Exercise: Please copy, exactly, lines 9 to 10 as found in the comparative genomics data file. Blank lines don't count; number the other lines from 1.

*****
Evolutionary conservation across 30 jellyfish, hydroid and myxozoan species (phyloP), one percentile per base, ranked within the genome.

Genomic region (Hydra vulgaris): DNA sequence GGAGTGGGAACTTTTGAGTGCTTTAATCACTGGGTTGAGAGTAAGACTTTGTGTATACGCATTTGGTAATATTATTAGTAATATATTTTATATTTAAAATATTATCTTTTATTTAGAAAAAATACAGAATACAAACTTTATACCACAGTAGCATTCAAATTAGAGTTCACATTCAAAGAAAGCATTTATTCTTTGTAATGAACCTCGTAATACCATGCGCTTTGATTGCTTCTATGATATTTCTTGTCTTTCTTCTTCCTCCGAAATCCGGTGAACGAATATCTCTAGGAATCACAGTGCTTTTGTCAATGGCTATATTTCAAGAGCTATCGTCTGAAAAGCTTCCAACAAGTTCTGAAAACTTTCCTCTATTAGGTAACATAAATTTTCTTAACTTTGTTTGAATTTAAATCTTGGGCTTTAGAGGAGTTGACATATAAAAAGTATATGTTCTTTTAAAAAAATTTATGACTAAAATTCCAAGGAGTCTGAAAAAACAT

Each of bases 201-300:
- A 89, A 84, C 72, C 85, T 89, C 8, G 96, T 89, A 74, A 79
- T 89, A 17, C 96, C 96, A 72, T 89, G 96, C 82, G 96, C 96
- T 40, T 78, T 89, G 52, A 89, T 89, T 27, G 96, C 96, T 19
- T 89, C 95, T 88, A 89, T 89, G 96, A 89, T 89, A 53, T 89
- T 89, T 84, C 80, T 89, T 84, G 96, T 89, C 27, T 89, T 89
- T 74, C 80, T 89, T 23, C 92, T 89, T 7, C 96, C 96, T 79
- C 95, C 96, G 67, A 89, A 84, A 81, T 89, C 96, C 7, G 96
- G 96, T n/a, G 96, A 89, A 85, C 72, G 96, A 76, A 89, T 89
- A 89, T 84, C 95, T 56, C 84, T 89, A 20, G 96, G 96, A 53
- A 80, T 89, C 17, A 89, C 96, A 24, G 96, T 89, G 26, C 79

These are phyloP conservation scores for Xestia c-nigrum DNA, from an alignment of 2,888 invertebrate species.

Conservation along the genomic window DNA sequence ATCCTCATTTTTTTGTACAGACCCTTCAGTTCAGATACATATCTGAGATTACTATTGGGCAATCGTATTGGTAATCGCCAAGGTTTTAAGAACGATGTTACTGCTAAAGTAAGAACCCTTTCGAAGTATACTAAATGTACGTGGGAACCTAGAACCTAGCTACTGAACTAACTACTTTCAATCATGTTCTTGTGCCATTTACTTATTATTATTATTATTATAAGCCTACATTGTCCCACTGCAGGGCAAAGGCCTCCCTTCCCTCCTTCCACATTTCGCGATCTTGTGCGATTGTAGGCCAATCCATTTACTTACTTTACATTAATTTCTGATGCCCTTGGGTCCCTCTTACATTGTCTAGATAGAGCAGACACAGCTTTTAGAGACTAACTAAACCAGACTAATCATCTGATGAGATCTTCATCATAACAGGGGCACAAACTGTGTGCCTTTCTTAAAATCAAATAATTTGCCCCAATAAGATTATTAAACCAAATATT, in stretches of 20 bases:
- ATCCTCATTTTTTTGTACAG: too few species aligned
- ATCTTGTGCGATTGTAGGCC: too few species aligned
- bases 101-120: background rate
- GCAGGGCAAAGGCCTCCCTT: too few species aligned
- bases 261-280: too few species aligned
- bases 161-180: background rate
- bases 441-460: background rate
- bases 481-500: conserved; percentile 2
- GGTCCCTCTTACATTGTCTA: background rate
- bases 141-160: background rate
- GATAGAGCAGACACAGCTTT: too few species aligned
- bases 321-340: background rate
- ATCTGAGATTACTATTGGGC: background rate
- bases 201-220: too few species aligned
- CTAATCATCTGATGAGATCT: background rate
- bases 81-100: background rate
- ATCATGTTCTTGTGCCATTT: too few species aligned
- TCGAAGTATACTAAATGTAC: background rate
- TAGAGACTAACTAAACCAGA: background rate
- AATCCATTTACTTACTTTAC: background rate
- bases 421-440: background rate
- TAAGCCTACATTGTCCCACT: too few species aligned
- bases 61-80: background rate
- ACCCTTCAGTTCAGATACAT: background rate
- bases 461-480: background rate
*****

- T 74, C 80, T 89, T 23, C 92, T 89, T 7, C 96, C 96, T 79
- C 95, C 96, G 67, A 89, A 84, A 81, T 89, C 96, C 7, G 96